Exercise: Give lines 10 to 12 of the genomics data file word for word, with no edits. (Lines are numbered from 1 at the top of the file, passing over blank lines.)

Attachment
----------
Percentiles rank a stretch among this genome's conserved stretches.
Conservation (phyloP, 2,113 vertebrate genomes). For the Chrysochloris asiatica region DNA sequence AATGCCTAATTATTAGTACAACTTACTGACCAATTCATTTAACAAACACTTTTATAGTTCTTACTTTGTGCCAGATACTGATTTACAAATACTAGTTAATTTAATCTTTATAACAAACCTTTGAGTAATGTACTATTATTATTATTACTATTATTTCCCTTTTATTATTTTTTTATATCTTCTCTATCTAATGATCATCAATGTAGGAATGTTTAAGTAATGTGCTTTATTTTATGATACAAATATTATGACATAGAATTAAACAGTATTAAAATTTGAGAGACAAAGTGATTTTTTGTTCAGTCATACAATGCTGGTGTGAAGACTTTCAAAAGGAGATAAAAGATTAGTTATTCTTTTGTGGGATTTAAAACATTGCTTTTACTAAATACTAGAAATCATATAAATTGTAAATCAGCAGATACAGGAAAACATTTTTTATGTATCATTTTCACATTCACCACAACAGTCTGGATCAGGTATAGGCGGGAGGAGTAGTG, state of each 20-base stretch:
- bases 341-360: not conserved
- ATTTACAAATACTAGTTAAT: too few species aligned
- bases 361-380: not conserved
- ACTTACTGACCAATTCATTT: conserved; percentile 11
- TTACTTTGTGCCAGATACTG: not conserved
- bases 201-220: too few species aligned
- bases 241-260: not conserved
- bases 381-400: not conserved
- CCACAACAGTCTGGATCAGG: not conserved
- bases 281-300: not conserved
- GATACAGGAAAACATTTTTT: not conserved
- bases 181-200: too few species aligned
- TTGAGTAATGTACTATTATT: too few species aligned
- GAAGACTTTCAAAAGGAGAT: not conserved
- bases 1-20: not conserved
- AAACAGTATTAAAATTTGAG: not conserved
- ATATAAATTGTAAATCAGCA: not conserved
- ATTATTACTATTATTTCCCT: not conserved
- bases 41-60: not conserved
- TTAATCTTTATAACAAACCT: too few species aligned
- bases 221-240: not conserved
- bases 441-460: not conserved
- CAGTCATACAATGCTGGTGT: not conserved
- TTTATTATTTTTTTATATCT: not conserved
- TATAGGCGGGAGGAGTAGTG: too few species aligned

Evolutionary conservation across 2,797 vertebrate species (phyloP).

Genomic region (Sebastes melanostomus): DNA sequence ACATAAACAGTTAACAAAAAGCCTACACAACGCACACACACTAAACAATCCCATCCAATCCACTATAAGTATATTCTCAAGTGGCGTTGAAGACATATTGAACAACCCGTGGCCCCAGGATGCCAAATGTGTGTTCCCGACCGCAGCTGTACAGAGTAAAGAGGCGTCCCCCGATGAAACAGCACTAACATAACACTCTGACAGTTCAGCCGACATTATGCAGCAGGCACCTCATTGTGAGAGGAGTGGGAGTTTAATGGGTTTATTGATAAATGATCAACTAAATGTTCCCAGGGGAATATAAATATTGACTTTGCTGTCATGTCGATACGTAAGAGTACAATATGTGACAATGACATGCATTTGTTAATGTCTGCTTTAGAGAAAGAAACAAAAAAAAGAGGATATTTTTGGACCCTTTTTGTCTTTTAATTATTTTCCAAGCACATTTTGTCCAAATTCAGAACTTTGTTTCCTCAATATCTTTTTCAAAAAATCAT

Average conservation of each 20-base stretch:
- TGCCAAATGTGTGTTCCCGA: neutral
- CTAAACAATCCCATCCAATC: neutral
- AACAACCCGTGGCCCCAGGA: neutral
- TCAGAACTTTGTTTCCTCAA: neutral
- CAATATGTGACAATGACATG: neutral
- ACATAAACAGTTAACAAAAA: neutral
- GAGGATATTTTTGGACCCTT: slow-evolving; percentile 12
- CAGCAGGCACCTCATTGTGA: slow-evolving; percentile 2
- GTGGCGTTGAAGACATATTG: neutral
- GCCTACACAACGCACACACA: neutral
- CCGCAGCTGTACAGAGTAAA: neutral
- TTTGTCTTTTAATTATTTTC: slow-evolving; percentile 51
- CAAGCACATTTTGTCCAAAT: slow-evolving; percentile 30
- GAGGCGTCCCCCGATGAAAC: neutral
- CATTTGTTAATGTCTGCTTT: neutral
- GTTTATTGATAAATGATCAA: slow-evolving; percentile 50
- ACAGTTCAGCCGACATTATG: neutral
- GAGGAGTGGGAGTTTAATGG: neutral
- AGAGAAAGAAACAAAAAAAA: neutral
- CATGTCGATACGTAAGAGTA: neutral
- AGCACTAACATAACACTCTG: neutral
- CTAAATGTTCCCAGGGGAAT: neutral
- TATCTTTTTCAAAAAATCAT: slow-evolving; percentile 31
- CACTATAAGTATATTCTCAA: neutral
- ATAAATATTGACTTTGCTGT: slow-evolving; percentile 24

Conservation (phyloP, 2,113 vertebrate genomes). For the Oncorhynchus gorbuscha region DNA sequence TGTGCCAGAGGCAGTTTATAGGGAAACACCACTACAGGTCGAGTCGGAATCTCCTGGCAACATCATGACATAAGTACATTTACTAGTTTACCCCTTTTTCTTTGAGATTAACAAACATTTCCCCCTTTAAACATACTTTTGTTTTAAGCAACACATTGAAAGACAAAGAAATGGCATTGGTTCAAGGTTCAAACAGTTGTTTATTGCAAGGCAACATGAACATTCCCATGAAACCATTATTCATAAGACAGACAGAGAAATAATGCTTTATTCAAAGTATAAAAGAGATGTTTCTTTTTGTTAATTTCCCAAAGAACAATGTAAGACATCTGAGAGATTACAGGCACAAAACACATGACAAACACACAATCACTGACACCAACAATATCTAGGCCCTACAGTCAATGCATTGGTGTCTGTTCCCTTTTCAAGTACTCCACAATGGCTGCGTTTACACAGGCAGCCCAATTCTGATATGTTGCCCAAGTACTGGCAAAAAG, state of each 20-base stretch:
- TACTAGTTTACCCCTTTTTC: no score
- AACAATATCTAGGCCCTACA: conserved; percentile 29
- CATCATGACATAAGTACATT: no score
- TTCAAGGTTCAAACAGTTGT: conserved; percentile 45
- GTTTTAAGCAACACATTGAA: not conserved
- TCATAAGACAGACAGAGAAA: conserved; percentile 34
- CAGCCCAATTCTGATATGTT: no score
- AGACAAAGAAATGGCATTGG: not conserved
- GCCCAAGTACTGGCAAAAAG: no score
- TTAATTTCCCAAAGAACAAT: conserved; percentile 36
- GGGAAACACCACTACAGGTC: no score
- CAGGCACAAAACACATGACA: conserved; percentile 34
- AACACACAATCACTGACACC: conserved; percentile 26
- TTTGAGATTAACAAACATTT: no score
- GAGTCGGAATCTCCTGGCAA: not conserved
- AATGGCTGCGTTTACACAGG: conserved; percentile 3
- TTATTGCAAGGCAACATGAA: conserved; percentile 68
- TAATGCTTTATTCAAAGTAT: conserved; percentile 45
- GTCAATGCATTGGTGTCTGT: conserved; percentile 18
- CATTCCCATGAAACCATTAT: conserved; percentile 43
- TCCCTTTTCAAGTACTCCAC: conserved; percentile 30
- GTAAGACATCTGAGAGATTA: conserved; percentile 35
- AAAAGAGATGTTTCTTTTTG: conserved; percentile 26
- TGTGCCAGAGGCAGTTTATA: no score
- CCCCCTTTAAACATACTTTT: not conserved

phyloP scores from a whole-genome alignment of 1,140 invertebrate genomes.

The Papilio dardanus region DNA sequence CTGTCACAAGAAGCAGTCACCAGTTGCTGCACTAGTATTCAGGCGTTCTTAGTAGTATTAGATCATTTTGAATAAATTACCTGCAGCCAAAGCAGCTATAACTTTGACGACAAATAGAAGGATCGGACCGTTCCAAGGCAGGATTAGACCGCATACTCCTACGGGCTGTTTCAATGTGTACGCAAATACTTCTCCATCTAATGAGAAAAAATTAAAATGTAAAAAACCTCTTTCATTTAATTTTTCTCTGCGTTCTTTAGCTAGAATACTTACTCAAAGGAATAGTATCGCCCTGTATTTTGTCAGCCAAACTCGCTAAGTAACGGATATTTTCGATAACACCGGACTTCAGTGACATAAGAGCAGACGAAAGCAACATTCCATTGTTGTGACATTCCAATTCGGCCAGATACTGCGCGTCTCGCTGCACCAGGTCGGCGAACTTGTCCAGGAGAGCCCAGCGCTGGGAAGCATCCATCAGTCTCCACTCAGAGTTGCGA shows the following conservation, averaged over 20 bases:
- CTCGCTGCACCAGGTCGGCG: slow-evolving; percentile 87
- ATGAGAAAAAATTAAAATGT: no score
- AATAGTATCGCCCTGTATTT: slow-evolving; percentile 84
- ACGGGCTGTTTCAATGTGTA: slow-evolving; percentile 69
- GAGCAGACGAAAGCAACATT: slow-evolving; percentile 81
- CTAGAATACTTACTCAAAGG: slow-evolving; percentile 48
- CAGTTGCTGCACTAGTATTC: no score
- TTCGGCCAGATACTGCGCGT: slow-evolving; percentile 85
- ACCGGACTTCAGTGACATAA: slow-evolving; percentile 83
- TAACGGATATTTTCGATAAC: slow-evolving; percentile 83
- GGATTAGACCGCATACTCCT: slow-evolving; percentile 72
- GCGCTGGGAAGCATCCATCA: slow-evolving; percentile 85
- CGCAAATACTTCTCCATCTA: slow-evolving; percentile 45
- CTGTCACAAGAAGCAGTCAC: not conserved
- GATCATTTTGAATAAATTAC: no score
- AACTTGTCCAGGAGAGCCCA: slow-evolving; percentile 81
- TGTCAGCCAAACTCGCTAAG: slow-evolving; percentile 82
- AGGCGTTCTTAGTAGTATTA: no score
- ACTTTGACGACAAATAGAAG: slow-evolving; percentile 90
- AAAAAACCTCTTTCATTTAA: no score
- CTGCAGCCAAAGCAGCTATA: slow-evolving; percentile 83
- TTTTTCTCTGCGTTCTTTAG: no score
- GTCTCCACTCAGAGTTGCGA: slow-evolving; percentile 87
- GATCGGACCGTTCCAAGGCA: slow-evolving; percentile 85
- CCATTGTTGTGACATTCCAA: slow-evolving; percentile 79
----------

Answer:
- bases 381-400: not conserved
- CCACAACAGTCTGGATCAGG: not conserved
- bases 281-300: not conserved